As more natural disasters occur, lawmakers and policymakers at all levels of government are realizing the importance of a resilient infrastructure, but more needs to be done to make that a reality, according to experts speaking at a congressional hearing last month.
The Sept. 26 briefing on Capitol Hill was held by the American Society of Civil Engineers (ASCE) to examine resiliency in Puerto Rico two years after Hurricane Maria.
A 6.0 earthquake that struck Puerto Rico offshore two days before the hearing was “a reminder that rebuilding Puerto Rico’s resiliently should be an urgent priority,” Anna Denecke, ASCE’s director, infrastructure initiatives, wrote in a blog post on the group’s Infrastructure Report Card website.
There has been some positive bipartisan movement in Congress, Congresswoman Jenniffer González-Colón (R-PR) said at the briefing. González-Colón applauded the Transportation and Infrastructure Committee, of which she is a member, for passing her amendment to the Stafford Act that governs emergency response.
“Gonzalez-Colon’s amendment redefines critical services to include first responders, public housing, solid waste management and port and surface transportation systems including access roads to hospitals,” Denecke wrote. “HR 2242 will maximize FEMA’s impact to better assist in the recovery process.”
During a briefing panel, Power Line Systems president and CEO Otto Lynch recommended that Puerto Rico’s grid be rebuilt to ASCE 7 standards, which addresses minimum design loads for buildings and other structures for loadings, such as wind, ice, snow, flood and seismic loadings.
“Doing so will help ensure poles and lines can function better in the instance of a major storm and that vulnerable residents and populations can access reliable electricity,” Denecke wrote.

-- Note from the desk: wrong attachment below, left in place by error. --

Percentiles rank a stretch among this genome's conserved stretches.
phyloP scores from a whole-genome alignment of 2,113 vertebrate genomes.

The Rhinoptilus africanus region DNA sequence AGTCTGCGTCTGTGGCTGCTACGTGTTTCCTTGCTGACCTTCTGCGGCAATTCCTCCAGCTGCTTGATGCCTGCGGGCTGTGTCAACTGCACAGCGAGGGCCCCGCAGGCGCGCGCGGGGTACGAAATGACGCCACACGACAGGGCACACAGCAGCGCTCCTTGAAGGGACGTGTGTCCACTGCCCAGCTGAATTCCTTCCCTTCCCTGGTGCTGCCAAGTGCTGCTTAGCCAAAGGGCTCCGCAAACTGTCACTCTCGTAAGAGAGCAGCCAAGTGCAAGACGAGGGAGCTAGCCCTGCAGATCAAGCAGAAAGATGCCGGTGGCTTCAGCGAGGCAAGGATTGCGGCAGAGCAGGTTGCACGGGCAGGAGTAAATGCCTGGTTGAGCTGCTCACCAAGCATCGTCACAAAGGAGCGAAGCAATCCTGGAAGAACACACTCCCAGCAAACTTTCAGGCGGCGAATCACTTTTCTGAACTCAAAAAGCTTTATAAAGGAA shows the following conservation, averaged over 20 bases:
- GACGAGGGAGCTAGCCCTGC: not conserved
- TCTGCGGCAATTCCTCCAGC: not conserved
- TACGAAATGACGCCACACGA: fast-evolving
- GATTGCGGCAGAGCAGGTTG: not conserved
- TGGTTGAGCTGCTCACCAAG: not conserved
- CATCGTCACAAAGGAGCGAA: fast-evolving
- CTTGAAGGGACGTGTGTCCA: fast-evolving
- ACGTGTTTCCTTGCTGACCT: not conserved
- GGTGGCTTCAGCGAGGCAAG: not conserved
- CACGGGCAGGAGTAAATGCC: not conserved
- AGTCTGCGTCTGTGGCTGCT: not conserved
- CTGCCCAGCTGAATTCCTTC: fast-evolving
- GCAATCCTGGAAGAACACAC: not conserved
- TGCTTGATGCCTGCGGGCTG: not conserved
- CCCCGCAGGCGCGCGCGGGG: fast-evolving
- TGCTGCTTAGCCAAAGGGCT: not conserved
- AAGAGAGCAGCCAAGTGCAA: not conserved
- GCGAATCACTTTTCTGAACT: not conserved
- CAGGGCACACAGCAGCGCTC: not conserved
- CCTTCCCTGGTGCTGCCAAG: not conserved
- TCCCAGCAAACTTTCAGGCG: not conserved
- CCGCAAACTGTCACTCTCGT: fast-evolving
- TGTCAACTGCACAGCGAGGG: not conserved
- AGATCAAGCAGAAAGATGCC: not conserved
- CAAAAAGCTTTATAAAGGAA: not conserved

As category 5 Hurricane Dorian in August sat over Grand Bahama for 36 hours, every pole on a 22-mile line that was designed to ASCE standards remained standing, Lynch said.
Other panelists recommending targeted solutions to improving Puerto Rico’s infrastructure, including Hector Colón, chair of ASCE’s Puerto Rico Report Card and Josefa Torres-Olivo, District III director, U.S. Virgin Islands and Puerto Rico, Rural Community Assistance Partnership.
The urgency of making infrastructure more resilient extends to all parts of the United States, ASCE’s executive director Tom Smith said at the briefing.
Smith stressed that “building resilient infrastructure was in the best interest of the American taxpayer, as every dollar spent on pre-disaster mitigation and preparedness saves $6 in rebuilding costs after a storm,” Denecke wrote on her blog. “With limited funding available, designing and building resilient infrastructure is ensuring that our investments last.”
After the briefing, Smith told Smart Cities Dive that bipartisan Congressional support for funding resiliency is increasing.
“When it comes to liberal, conservative, left, right, it doesn't matter,” Smith said. “When you talk about resiliency, I think there's been a good recognition about how critical that is and investing in that.”
While substantial progress will likely take time, the increased frequency of natural disasters is spurring some sense of urgency in the minds of a growing number of lawmakers and policymakers, he said.
“I think it's going to force a change,” Smith said. “This is ludicrous what we're doing. Waiting for infrastructure to fail and then going in and replacing it and trying to replace it at the same level doesn't make sense.”